All items displayed more or less deviant distributions making it questionable to use a parametric type of factor analysis. Results were therefore checked by applying the non-parametric, latent class modeling factor analysis. Findings were compatible, suggesting that the original decomposition of the variance into the three factors was valid.
We used the overall pattern to define to what domain each item could be referred to, using a factor loading of 0.40 as the lower limit. We computed new domain variables by summing z-scores for study entry MMSE and ADAS-Cog items according to which domain they belonged to, with equal weight for all items (except a few with less convincing association with a specific factor, which we gave half the weight). In order to obtain three comparable domain variables, we performed z-transformations of the summed z-scores, based on all subjects at study entry. These domain variables displayed rather strong intercorrelations, suggesting that the shared variance was around fifty percent. In the following text, these cognitive domain variables are denoted as (1) General domain, (2) Memory domain and (3) Spatial domain. Table 4 shows the association of each item with the three domains (see Appendix and Additional Files 1, 2and 3 for algorithms to compute these domains).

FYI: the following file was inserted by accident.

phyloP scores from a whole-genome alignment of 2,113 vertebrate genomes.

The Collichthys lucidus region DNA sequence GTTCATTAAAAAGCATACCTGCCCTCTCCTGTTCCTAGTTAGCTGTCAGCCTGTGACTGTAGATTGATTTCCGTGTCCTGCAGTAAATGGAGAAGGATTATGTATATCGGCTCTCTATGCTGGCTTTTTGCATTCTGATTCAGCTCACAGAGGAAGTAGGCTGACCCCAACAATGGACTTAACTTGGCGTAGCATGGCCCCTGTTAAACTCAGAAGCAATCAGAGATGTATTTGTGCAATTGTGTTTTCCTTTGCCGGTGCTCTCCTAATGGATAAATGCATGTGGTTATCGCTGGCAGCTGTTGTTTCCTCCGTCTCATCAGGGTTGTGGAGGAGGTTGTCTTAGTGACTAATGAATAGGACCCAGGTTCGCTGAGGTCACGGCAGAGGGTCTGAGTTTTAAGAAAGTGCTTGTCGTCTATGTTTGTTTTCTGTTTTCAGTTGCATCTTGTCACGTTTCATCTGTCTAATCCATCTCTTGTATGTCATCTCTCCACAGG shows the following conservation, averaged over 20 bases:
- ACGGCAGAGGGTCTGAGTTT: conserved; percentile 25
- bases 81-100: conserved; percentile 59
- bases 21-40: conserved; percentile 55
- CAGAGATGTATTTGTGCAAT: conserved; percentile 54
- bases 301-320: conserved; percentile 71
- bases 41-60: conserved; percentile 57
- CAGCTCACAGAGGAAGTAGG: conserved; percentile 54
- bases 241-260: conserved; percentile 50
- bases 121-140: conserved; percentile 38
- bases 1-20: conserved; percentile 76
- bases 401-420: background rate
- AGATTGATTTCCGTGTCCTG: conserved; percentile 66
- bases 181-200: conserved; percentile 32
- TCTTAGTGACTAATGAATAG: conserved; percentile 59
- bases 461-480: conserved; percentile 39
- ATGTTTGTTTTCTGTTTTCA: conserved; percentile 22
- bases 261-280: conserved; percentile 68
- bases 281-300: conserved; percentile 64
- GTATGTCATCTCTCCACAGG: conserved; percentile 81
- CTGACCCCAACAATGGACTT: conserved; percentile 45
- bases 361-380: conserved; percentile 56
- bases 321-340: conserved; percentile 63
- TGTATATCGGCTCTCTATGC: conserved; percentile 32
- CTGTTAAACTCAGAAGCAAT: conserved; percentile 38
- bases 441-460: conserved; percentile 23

Cognitive domains over time
The development over time measured by the three cognitive domains, for the subgroups defined according to time in study is shown in Figure 2. Inspection of the diagrams suggests the following conclusions. The shorter a subject remains in the study, the more poor appears the domain scores at study entry to be, particularly the General and the Memory domain scores. The Memory domain seems to differ from the others by displaying no clear inverted U-shape (quadratic effect) during the first year. The downward slope of the lines appears to be less steep for the 3-year completers. The other groups seem to accelerate in deterioration before dropout.
These visual "conclusions" are tested below, by analyses of variance (ANOVAs). Post hoc analyses are conducted to analyse which groups differ significantly from each other.
For analysis of the three domains at study entry, one-way ANOVAs were used to compare the groups based on length in the study. The groups differed significantly in the General and Memory domains (F(4, 420) = 4.02, p < .01 and F(4, 420) = 3.90, p < .01, respectively). Post hoc analyses (with S-N-K protection for mass significances) were non-significant, except for the Memory domain (3-year completers differed from those who did not complete even one year).
The development in the three domains over the first year was analysed by one-way ANOVAs for repeated measures (study entry, six months, one year) for the groups (1-year, 2-year and 3-year completers). For all domains, there were both a linear (i.e. worsening over the year) and a quadratic effect (i.e. a curve shaped like an inverted U). For the General and Spatial domains the quadratic effect was largest (F(1, 341) = 23.9, p < .001 and F(1, 341) = 38.3, p < .001, respectively). For the Memory domain, the quadratic effect was less pronounced (F(1, 341) = 8.56, p < .01). There was also an interaction between group and development over time for the General and Spatial domains (p < .01 and p < .001, respectively), but not for the Memory domain. Thus, the results for analyses over the first year suggest that the cognitive performance as measured by the General and Spatial domains was relatively good at six months (the quadratic effect); in these domains the groups also differed in development over time.